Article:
Q:

I have been challenged by a big manufacturing company, which consists of dozens of individual plants (through acquisitions but still function independently with their own data centers and some with their own DW) to build an enterprise data warehouse (EDW). No stakeholders have been identified. Pretty much it's an initiative which has been sponsored by a global business unit. Where should I start and how can I prove the need and importance of methodology. Note: we have been told that no business or functional specs will be provided.

A:

Scott Howard’s Answer: Actually, the fact that you will not be provided business or functional specifications could be a blessing. I sense that your global business sponsor does not want to influence you with a predetermined plan for even the appearance of one. This is the best way to develop a true enterprise integration motivated DW. You have the advantage of discovering the business process models and data models for each of the business units that you’ll need consolidate into the EDW. You then need to reconcile those into a true enterprise standard model, both process and data so your global business unit gets a true conformed view of the entire business. If this is the case, it is fantastic, because that type of a project is what enterprise data warehousing is all about! Yes methodology is crucial. You’ll want to design a multitier warehouse with a consolidated EDW as the central hub eventually feeding all business unit or plant sub warehouses or data marts. This is the best way to ensure consistency.

A word of caution before you begin. A truly integrated EDW will force most of the plants or business units to loose some control over their individual financial reporting standards, and some of their independent business controls. Again, that’s one of your project’s objectives, to standardize these to a common enterprise standard needed by the global business unit. They need to cut through the inconsistent business and reporting standards and accurately compare business units and plants, recognizing unit efficiencies and successes while simultaneously exposing the need for improvement. These business managers will not take this loss of control lightly. You’ll need to come up with an agreed upon enterprise standard for common business measures, common algorithms, and most importantly, common dimensions. You can imagine the chaos should each business unit load their own unique and unreconciled measures into a common EDW. Let’s assume for a moment that the measures are indeed standardized. Would analyzing these standard measures between business units with different business operational and reporting standards make sense? Would comparing weekly totals for two business units, one for which the week begins on Monday the other beginning on Saturday lead to comparable results? That’s exactly why the business units also need to agree on dimension standards like time, geography, customer and product related dimensions to name a few.

As I said, the unit managers will not take their lose of autonomy lightly. They will want to retain their own standards and processes even though the only justification for nonconformity may be "we’ve always done it that way." You’ll need the support of an executive or a well placed project office to help you reconcile the data and processes between each business unit. Someone who can step in when you with all your political clout, or lack of it, can not compel business units and individual managers to conform for the good of the enterprise. Enough on the need for executive sponsorship. Get that stakeholder before you proceed!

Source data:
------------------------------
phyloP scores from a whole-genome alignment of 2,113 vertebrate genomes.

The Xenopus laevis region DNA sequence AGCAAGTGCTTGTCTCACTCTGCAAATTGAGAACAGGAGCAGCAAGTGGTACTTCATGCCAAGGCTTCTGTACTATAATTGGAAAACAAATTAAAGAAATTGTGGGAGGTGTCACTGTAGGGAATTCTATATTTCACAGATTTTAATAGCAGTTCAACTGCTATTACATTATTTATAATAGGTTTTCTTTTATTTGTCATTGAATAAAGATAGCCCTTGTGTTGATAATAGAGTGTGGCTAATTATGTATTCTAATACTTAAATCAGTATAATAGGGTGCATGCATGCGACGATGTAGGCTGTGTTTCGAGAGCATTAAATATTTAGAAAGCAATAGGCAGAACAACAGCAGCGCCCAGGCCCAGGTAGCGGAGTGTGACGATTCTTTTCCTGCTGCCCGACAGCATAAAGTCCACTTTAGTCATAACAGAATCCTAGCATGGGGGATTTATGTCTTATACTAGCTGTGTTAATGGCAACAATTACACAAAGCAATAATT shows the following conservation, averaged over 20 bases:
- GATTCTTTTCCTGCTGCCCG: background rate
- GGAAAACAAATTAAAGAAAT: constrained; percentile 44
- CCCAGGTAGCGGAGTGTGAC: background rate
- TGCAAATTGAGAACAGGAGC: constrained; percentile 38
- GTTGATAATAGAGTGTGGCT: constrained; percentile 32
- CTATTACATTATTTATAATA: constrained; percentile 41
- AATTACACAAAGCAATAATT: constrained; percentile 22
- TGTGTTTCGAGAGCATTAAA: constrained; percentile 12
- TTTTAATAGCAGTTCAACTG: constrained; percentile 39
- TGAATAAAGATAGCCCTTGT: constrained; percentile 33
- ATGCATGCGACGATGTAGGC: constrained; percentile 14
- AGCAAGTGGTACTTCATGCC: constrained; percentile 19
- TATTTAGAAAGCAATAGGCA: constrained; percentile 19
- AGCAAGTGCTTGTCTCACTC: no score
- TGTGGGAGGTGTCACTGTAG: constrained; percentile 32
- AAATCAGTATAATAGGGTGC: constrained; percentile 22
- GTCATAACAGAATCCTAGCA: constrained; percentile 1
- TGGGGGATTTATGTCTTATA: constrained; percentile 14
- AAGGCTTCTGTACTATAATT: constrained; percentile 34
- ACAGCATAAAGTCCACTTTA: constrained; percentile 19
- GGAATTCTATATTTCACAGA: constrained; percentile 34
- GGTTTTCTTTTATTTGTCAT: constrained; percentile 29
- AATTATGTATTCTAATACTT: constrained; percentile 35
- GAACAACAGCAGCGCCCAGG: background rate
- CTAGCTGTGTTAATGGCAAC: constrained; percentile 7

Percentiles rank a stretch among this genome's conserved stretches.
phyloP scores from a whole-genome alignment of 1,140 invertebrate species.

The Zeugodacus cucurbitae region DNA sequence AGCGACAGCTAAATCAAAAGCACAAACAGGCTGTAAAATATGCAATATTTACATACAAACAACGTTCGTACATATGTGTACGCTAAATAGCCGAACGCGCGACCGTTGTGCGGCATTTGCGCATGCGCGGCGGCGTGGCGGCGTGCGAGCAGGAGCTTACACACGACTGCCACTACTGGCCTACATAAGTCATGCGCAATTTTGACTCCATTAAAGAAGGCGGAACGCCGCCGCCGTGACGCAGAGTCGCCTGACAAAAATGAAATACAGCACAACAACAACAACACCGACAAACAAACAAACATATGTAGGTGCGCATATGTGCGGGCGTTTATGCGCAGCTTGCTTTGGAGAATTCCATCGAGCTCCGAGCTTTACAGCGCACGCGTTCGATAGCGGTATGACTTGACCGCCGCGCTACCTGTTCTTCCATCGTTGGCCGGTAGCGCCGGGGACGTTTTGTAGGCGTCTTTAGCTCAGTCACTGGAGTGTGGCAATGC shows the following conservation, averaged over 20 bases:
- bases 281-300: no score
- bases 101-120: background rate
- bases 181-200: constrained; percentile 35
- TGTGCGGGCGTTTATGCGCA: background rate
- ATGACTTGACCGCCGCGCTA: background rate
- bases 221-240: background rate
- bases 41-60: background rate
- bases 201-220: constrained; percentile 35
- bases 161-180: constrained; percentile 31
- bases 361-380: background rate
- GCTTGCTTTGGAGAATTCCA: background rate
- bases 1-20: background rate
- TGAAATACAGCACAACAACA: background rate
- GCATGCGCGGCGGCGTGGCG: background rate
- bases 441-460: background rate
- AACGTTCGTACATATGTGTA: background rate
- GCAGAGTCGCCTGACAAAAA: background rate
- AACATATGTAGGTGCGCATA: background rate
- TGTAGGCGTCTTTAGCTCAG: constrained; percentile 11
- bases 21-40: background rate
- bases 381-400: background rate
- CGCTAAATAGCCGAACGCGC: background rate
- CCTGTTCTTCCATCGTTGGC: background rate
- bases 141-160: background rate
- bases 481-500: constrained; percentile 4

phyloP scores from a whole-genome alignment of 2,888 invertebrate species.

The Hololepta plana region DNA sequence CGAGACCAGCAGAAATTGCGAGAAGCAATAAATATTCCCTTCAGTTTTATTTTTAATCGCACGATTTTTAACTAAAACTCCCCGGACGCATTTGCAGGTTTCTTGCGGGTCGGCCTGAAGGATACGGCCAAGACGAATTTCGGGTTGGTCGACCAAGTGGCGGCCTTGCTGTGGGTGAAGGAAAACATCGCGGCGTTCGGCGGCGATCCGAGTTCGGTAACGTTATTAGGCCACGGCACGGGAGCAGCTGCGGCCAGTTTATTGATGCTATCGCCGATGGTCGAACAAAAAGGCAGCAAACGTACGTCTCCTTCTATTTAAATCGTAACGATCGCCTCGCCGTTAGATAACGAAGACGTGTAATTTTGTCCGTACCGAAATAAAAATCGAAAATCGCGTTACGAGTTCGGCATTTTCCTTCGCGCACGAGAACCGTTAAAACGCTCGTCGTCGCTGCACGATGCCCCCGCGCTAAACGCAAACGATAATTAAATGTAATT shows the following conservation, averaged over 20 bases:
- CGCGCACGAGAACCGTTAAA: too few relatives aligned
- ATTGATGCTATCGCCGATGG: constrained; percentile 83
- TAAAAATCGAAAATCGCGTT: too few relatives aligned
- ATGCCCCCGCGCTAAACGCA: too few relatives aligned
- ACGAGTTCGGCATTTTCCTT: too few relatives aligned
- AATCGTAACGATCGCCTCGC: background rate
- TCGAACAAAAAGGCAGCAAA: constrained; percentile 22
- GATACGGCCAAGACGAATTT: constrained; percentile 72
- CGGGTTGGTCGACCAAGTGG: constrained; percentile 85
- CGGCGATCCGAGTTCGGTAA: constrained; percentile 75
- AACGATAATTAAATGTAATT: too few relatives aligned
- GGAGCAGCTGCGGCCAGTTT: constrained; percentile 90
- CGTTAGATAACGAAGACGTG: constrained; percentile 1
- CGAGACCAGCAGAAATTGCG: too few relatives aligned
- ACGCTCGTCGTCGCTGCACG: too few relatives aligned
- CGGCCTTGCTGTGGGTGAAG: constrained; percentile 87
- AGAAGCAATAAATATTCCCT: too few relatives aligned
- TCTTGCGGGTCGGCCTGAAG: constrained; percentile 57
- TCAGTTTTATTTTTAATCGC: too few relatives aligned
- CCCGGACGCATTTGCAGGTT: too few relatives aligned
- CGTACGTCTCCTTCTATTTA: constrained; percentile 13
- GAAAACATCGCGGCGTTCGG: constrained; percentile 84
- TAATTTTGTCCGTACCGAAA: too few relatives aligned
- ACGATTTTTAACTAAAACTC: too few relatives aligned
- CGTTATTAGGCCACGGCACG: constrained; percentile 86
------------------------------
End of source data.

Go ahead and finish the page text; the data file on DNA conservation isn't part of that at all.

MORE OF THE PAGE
Joe Oates’ Answer: If I understand the situation, it seems like a challenge that you should decline. Even though you said a global business unit has sponsored the initiative, it does not sound like this is a true sponsor. A sponsor is a person who is high enough in the organization that can cut through the red tape and politics so that the data warehouse team can do their job. The sponsor also should have something significant to lose if the effort is a failure. I infer from your question that no such person has been identified. One of the most common reasons for failure is that there is no sponsor of the appropriate level and reputation.

Another couple of red flags are that there will be no business or functional specs and upper management has to be convinced of the necessity of a methodology. Unless you can read the collective minds of top management, and anyone who can sign off on the project, it seems as if you and/or the project are being set up to fail. Besides, if you have not tried to build two or three enterprise data warehouses, odds are that the first try won’t be what you hoped it would be.

Clay Rehm’s Answer: Quite the challenge! It actually sounds like fun, but beware – this could be a career ender. This all sounded quite possible until I read the last sentence – no business or functional specs will be provided. Why not? It is in your best interest, and that of the project, to find out the answers to that question.

Don't be afraid to ask questions. Ask why over and over again until you are comfortable with the answer. Document the answers you receive and create a project description with your interpretation of the project based on what you have heard. Work with the global business unit and create a conceptual data model, which is the view of the enterprise.

I strongly recommend you look into the Project Management Institute (www.PMI.org) for help. The Project Management Methodology they provide applies to all projects including data warehouse projects, and the issues you are dealing with.

I also recommend the following books: Radical Project Management by Rob Thomsett – Yourdon Press and Data Warehouse Project Management by Sid Adelman and Larissa Terpeluk Moss – Addison Wesley.

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